By Sam Ancer
What is Free Software?
Free Software is an ideology that values promoting various freedoms within the software space, the goal being that users and their communities have the freedom to do different things with software.
Free Software is run by four key freedoms:
- Freedom 0: The freedom to run the program as you wish and for any purpose
- Freedom 1: The freedom to study the program as you wish (this means you need access to the source code of a program)
- Freedom 2: The freedom to spread copies of a program to other users
- Freedom 3: The freedom to spread your modified version of a program to other users
It’s worth pointing out that Software Freedom doesn’t mean free software, it is more about access and permissions to distribute software. While many softwares that subscribe to Software Freedom are free to access, you can charge people to access a software, so long as you don’t deny any of the above freedoms.
It’s also important to know that Software Freedom and Open Source are similar but distinctly different ideologies.
Free Software versus Open Source
The main difference between Software Freedom and Open Source Software is that Free Software is guided by ideas around ethics while Open Source is more around the most efficient way to develop software.
What both ideologies have in common is the idea that source code must be freely accessible, distributable, and modifiable, with the ability to spread modified versions as you see fit.
Free Software will not consider any programs that deny their core freedoms to be Free Software.
For example Digital Rights Management (DRM) is something that could never be Free Software because it denies users the ability to spread copies of a program to other users (Freedom 2). However, so long as a DRM makes its source code freely available and modifiable, it can be considered to be Open Source.
The main point that Software Freedom tries to argue is that Free Software should be about serving its users, not the creators of the software. Something like DRM does nothing to serve its users, it’s about denying distribution of software, so it cannot be considered a Free Software.
In a sentence, Software Freedom is a social movement whereas Open Source is a form of software development.
Software Freedom is about ethics in the development space whereas Open Source is about practical ways of developing software.
While you might think that this means that the two philosophies are at odds, the reality is that Software Freedom is at odds with non-free software, whereas Open Source can exist as Free Software, so long as it subscribes to the four freedoms.
The History of Software Freedom
On the 27th of September 1983 Richard M. Stallman posted that he would be founding GNU (GNU’s Not Unix), a copyright free Unix operating software.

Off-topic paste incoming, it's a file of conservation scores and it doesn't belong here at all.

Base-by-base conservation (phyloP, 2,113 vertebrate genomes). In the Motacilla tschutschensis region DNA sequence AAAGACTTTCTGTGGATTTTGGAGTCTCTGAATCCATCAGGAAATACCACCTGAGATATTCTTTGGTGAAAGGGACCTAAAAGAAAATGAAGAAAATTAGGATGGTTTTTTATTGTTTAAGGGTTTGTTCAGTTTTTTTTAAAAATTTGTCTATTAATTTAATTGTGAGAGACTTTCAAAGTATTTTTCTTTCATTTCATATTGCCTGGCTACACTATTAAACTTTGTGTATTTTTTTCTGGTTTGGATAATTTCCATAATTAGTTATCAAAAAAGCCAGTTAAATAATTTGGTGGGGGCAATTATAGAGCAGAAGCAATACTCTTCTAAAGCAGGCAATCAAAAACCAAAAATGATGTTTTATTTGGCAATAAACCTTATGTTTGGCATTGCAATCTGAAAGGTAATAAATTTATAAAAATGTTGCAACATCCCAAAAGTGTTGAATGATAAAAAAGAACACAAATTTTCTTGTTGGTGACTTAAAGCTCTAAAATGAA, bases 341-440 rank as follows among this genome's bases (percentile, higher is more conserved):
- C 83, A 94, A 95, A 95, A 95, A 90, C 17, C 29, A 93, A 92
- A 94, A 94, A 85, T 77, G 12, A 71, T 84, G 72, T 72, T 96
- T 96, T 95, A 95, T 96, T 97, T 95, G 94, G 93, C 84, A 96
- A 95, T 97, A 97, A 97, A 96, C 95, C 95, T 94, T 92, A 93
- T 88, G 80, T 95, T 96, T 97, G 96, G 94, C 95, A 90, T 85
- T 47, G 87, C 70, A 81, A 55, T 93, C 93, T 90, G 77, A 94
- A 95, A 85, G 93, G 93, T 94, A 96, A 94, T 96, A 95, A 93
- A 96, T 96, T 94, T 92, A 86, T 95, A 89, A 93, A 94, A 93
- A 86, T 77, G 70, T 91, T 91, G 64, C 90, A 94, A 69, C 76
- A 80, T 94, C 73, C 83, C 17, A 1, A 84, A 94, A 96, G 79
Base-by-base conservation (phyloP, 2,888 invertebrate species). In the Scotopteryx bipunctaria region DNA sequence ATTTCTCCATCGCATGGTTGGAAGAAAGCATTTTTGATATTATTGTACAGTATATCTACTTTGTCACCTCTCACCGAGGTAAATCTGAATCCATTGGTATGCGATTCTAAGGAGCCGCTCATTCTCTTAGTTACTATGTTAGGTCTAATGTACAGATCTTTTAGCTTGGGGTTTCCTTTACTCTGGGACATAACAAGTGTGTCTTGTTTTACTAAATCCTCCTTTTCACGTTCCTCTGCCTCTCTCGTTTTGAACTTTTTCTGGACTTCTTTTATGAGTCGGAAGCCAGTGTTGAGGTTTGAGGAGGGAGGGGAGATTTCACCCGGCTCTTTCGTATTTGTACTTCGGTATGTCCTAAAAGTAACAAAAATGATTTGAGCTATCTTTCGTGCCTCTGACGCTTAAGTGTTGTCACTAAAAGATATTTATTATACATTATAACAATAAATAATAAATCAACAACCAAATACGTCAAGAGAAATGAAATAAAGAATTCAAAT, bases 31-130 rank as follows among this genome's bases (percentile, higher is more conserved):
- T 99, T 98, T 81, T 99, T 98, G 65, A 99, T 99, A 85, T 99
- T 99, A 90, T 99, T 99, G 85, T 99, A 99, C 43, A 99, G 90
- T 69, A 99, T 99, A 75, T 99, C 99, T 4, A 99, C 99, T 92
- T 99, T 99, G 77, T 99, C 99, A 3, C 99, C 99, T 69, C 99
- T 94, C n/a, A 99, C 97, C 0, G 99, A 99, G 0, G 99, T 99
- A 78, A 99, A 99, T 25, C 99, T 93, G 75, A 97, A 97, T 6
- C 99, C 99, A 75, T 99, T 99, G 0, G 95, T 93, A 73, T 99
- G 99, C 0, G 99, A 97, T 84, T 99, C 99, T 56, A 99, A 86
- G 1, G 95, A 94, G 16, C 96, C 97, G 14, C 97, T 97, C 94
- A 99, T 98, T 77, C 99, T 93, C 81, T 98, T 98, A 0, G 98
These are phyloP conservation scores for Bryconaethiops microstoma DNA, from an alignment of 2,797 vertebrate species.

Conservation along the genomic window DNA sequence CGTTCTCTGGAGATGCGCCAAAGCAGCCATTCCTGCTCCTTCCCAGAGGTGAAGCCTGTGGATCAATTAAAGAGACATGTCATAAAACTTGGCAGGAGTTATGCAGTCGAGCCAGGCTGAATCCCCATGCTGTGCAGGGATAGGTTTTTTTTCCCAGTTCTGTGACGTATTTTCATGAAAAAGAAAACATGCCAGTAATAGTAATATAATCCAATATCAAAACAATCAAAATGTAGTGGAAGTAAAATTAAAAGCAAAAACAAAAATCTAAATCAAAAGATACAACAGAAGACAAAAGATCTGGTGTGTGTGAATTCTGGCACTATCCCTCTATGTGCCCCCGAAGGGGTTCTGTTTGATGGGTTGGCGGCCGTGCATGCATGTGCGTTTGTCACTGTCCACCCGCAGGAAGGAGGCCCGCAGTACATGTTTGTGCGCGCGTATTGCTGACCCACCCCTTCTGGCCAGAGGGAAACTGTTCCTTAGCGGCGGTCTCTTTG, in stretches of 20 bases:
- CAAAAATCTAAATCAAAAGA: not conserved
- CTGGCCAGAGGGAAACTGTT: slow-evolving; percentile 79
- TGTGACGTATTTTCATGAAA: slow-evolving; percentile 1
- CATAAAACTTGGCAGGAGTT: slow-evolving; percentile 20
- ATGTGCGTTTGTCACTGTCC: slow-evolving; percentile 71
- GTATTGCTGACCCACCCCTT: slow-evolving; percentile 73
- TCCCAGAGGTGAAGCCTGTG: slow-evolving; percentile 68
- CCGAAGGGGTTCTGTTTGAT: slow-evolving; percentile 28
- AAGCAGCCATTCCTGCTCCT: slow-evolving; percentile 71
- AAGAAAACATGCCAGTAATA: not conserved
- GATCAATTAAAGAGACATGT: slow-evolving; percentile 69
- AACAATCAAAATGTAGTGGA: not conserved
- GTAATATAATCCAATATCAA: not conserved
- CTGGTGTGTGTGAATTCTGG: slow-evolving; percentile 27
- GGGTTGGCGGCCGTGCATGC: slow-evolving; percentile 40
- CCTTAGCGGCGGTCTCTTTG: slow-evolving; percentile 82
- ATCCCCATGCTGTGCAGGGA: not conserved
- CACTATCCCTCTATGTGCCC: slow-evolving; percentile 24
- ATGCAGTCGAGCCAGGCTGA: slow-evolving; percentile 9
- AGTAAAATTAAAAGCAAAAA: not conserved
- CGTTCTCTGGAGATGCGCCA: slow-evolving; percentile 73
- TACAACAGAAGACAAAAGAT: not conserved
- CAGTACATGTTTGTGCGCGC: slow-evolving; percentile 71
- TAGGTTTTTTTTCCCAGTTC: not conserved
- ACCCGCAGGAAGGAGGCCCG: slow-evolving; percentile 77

In November 1984 Stallman attended the first ever Hackers conference in Sausalito, California and made the first public declaration for Software Freedom.
At the conference Stallman was interviewed by documentary makers and made the following statement:
“If I’m offered a chance to use a piece of software provided I would agree not to share it with anyone, I feel that it would be wrong, it would spiritually hurt me to agree. So I don’t want them investing in software that’s owned. And I don’t believe that anything is justified to encourage them to invest in software that’s owned. I think the really great software has been done by hackers who were doing it because they loved it, because it was playful cleverness, and that will continue in any case.”Richard Stallman at the Hacker’s Conference in Sausalito, California
On the 4th of October 1985 the Free Software Foundation (FSF) was founded by Stallman and first started off by helping his GNU project.
In the early 90’s the FSF began working to help Free Software causes as well as developing a Free Software copyright licence known as the GNU General Public Licence (GNU GPL) which was designed to identify and help distribute software that subscribed to the Free Software values.
In 1998 Eric Raymond and Bruce Perens founded the Open Source Initiative (OSI). The goal of Open Source was to remove the confusion around the term “Free Software” as some people would misinterpret it thinking that the software would be free to distribute, instead of referring to freedoms around software.
In October 1999 the FSF and UNESCO partnered together to found the Free Software Directory, a list of Free Software licenced under the GNU GPL.
The first Software Freedom Day was celebrated on the 28th of August 2004.
The Free Software movement is still going strong to this day, with over 160 000 programs listed on the Free Software Directory.
This year Software Freedom Day will have over 300 events in more than 100 cities across the world.
Nearly 40 years after Stallman’s first announcement about Free Software, it’s becoming more clear about the value of Software Freedom and ethical software practices.
Let us know what you think about Software Freedom Day and if this article taught you anything about Software Freedom.